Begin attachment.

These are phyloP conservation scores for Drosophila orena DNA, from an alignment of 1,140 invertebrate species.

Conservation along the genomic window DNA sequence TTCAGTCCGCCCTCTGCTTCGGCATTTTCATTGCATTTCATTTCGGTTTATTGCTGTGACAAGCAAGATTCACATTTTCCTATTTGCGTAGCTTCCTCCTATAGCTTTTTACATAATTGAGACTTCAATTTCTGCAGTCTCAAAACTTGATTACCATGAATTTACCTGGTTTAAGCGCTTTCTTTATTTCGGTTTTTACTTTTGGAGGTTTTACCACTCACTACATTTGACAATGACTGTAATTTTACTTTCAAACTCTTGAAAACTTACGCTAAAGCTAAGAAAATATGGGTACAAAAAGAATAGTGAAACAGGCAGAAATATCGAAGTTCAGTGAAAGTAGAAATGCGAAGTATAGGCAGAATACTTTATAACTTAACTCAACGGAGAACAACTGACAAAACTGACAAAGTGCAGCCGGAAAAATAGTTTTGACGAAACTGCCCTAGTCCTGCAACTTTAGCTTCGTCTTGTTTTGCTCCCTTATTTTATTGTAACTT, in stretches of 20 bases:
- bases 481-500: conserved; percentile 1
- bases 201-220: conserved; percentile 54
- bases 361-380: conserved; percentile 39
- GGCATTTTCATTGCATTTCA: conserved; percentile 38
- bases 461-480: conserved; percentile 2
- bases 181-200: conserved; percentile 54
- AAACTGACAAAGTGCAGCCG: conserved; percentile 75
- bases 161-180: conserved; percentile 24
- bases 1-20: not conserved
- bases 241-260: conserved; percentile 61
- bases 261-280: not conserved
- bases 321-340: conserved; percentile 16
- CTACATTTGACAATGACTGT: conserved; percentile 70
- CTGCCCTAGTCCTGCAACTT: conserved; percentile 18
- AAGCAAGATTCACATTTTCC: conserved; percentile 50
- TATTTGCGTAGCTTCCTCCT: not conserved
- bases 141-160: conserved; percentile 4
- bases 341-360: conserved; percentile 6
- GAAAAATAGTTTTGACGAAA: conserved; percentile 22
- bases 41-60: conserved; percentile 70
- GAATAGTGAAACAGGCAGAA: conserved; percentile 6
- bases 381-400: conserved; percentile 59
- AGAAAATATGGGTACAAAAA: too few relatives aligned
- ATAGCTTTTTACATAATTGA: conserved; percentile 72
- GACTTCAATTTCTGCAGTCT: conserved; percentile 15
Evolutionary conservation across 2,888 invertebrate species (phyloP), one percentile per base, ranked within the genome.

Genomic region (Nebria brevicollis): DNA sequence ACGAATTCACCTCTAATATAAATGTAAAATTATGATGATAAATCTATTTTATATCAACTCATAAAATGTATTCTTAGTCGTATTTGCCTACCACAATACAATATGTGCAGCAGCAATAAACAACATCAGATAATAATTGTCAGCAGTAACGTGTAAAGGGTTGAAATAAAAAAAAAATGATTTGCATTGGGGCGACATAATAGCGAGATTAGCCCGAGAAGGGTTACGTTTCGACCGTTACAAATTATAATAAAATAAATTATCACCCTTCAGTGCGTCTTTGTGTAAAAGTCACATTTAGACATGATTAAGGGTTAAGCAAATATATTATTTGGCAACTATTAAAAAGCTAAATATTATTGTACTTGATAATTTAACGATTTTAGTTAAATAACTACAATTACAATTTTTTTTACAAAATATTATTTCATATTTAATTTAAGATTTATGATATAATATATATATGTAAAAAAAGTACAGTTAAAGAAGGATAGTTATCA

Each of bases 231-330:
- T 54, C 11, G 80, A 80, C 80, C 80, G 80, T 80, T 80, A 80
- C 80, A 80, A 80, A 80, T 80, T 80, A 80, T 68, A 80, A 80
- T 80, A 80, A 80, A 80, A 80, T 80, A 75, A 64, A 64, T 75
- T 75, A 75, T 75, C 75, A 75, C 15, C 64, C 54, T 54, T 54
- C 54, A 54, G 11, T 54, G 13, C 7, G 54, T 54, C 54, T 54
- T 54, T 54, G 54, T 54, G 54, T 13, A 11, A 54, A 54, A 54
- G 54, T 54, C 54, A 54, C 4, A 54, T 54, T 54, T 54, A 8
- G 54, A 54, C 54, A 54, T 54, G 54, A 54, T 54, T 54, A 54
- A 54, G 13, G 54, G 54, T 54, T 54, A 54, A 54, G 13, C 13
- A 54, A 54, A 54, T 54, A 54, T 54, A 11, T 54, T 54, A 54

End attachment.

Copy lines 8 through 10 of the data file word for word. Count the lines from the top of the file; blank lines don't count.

- bases 181-200: conserved; percentile 54
- AAACTGACAAAGTGCAGCCG: conserved; percentile 75
- bases 161-180: conserved; percentile 24